The strengthening of economic ties between the two countries has increasingly corresponded with political cooperation. During a bilateral summit this past June between Chinese Premier Wen Jiabao and Saudi Arabia’s Speaker of the Majlis Ash-Shura Council, Abdullah Bin Mohammed Bin Ibrahim Al-Sheikh, Premier Wen said that "China and Saudi Arabia hold wide consensus and identical interest on such major issues as coping with the international financial crisis, maintaining regional peace and stability, and respecting civilization diversification." In a follow-on statement, the Chinese Ministry of Affairs noted, "Saudi Arabia expects to join hands with China to lift the bilateral relations to a higher level." Months before this meeting, it is also interesting to note that China’s sixth naval escort flotilla arrived in Jeddah, Saudi Arabia for the first time on a goodwill visit in November 2010. The symbolism of this naval visit is significant considering the United States was evicted from its Saudi bases in 2003.
Signaling a potential high stakes reorientation of its relationship with the U.S., this past April Saudi Arabia announced that it would sign an agreement with China to build a nuclear power program, widely seen as a move to counter Iran’s regional ambitions. Previously, one CIA-analyst alleged that "the People’s Republic of China delivered a turn-key nuclear ballistic missile system to the Kingdom of Saudi Arabia over the course of several years beginning no later than December 2003." Whether true or not, it remains apparent that Saudi Arabia is serious about building a nuclear power program and announced this past September that it would spend $100 billion over the next 20 years to construct 16 nuclear reactors. The first two would be constructed over the next decade.
Fascinatingly, this increase in Sino-Saudi relations has not led to a significant cooling of China’s alliance with Saudi Arabia’s regional rival Iran. To start, China continues to rely on Iranian for crude oil — and will for the foreseeable future. The China Customs Organization announced this past August that Iran’s total crude exports to China increased 47 percent from January to July 2011, compared to an identical period the previous year. Iran is China’s third largest oil supplier after Saudi Arabia and Angola. In 2004 China and Iran signed a $70 billion deal that would allow China’s Sinopec to purchase 250 million tons of liquefied natural gas (LNG) and develop Iran’s Yadavaran field, guaranteeing that China received 150,000 barrels of Iranian crude oil per day for the next 25 years.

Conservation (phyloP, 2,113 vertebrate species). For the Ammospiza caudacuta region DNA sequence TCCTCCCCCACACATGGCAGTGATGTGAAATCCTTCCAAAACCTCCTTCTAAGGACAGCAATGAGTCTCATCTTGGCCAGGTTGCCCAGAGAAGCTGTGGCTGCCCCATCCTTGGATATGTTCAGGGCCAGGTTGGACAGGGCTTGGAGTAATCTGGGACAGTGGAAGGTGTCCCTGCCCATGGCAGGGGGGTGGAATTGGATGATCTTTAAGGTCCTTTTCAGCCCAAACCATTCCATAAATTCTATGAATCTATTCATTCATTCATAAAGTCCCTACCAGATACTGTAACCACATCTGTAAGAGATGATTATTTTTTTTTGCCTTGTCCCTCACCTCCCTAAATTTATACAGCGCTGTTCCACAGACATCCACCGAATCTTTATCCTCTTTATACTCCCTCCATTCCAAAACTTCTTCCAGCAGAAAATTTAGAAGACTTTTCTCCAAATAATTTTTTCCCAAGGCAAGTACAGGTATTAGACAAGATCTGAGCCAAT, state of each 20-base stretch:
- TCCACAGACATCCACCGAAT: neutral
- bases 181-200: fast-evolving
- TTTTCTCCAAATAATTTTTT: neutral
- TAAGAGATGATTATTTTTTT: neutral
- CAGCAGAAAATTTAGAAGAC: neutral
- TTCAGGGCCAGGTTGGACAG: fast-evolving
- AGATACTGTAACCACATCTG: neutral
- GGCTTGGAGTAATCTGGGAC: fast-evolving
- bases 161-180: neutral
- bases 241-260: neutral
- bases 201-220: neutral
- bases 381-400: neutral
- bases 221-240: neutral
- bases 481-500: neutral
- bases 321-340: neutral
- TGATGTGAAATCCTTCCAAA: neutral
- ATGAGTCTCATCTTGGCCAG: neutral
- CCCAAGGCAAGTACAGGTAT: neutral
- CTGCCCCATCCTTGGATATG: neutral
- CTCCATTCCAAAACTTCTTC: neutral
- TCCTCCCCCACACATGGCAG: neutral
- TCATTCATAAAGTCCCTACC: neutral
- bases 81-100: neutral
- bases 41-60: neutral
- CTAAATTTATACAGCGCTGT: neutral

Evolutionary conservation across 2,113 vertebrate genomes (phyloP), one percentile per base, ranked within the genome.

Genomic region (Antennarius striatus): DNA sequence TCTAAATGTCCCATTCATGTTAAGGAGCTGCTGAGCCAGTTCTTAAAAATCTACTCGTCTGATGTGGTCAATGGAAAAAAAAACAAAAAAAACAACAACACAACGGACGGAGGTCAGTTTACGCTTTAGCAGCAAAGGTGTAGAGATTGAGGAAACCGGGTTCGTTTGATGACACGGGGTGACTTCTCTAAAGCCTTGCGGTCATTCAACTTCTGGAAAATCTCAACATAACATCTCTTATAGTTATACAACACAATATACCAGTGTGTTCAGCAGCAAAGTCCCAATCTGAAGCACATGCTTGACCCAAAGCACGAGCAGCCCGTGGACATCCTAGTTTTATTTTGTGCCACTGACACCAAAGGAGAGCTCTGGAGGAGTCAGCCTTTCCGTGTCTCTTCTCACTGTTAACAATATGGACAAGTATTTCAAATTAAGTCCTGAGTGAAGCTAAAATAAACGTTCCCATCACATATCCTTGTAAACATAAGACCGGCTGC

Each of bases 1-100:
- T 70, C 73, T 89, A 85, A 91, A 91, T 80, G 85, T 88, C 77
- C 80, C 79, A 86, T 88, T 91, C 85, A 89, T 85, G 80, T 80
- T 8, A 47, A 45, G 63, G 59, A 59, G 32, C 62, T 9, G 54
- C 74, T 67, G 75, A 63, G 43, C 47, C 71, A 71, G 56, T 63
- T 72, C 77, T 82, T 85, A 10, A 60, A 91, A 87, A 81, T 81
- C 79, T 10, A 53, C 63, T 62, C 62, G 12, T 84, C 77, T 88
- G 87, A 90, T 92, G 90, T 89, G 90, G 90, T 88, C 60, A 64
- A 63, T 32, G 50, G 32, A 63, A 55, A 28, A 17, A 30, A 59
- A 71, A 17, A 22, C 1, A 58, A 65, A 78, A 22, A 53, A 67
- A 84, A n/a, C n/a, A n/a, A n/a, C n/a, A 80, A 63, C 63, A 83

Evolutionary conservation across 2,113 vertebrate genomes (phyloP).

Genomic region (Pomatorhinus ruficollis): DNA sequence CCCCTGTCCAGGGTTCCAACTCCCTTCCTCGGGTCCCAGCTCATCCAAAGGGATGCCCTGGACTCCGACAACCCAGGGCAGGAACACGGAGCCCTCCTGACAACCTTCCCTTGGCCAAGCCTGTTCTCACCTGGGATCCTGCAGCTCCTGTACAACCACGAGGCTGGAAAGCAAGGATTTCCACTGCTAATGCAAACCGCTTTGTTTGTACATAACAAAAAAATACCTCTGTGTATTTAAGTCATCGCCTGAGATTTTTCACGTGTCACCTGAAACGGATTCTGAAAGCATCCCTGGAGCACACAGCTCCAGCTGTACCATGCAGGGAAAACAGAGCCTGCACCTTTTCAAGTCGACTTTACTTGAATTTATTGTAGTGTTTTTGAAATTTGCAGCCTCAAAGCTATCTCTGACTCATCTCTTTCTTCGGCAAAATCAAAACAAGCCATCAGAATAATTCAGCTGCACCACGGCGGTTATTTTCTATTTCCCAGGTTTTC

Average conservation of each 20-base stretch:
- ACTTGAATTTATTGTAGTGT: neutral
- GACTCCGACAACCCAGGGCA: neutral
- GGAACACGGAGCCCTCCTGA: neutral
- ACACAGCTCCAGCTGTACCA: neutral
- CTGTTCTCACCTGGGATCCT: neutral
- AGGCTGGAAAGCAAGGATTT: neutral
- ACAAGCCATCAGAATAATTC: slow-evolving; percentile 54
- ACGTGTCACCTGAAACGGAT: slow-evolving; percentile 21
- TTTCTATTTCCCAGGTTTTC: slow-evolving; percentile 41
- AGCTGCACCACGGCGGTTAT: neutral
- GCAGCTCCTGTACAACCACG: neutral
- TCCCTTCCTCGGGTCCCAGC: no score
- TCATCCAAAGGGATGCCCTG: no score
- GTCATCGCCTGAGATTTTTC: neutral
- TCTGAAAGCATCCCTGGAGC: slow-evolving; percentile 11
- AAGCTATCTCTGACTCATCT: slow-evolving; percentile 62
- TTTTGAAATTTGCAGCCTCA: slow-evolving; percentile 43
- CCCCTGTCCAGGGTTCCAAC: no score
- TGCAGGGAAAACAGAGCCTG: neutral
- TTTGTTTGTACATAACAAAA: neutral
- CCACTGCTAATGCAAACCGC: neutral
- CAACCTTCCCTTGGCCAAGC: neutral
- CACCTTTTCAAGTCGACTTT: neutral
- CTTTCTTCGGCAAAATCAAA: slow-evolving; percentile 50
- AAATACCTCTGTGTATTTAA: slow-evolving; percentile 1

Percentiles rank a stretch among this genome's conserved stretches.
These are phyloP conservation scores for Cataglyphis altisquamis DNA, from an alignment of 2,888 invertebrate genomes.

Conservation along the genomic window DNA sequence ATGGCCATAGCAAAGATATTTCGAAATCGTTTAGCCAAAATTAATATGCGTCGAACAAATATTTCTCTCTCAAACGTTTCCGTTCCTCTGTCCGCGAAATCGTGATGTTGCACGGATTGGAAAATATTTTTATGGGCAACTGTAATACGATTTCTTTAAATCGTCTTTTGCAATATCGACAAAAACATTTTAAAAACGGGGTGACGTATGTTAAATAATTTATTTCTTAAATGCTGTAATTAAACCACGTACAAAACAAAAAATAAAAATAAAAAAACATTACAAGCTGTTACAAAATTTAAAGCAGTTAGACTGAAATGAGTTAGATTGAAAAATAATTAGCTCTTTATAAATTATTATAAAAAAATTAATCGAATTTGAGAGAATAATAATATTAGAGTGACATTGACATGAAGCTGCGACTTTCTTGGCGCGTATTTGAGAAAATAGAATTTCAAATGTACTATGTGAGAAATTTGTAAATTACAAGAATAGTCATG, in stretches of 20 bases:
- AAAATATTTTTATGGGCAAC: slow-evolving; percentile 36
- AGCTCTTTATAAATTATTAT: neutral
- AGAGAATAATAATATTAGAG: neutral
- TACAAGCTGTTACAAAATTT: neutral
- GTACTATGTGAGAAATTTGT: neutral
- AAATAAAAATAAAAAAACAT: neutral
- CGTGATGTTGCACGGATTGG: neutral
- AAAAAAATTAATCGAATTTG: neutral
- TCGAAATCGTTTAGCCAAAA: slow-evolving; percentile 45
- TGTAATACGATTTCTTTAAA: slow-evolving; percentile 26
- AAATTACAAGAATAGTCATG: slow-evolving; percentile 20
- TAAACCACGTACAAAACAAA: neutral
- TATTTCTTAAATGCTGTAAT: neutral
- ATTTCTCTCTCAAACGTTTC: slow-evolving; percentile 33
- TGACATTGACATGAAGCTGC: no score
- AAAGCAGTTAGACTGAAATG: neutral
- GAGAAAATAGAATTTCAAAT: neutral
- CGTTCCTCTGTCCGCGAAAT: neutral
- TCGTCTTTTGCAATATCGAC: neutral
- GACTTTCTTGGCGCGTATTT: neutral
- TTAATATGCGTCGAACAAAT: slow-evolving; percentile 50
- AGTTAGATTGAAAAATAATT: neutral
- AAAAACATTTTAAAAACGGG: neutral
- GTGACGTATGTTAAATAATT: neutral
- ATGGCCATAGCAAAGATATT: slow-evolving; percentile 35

Far from cooling relations, China and Iran continue to bolster their historic economic and political relationship despite China’s continued and growing outreach to Saudi Arabia. This past summer China and Iran signed several agreements on infrastructure and trade cooperation while also celebrating their 40-year anniversary in diplomatic relations. In 2009 the two countries signed 18 economic agreements totaling $17 billion. Currently, over 100 Chinese state companies operate in Iran. In 2010 bilateral trade reached a record $29.3 billion, an increase of 38.5 percent compared to 2009. And, most crucially, in August China’s Ambassador to Iran, Yu Hongyang, underlined China’s continued support of Iranian nuclear ambitions stating, "Iran, as a signatory to the nuclear Non-Proliferation Treaty, has a right to nuclear energy meant for peaceful purposes."
China’s engagement with both Iran and Saudi Arabia aligns with its ratcheting up of economic and political ties throughout the region. With the U.S.’s prolonged involvement in Iraq, Afghanistan, and other neighboring countries, China is slowly but surely beginning to outpace the U.S.’s political and economic influence across the region, a trend likely to persist as China continues to align itself with majority Arab opinion (often opposite the U.S.) on other salient regional issues like the Palestine question (evidenced by its recent vote in favor of Palestine joining UNESCO).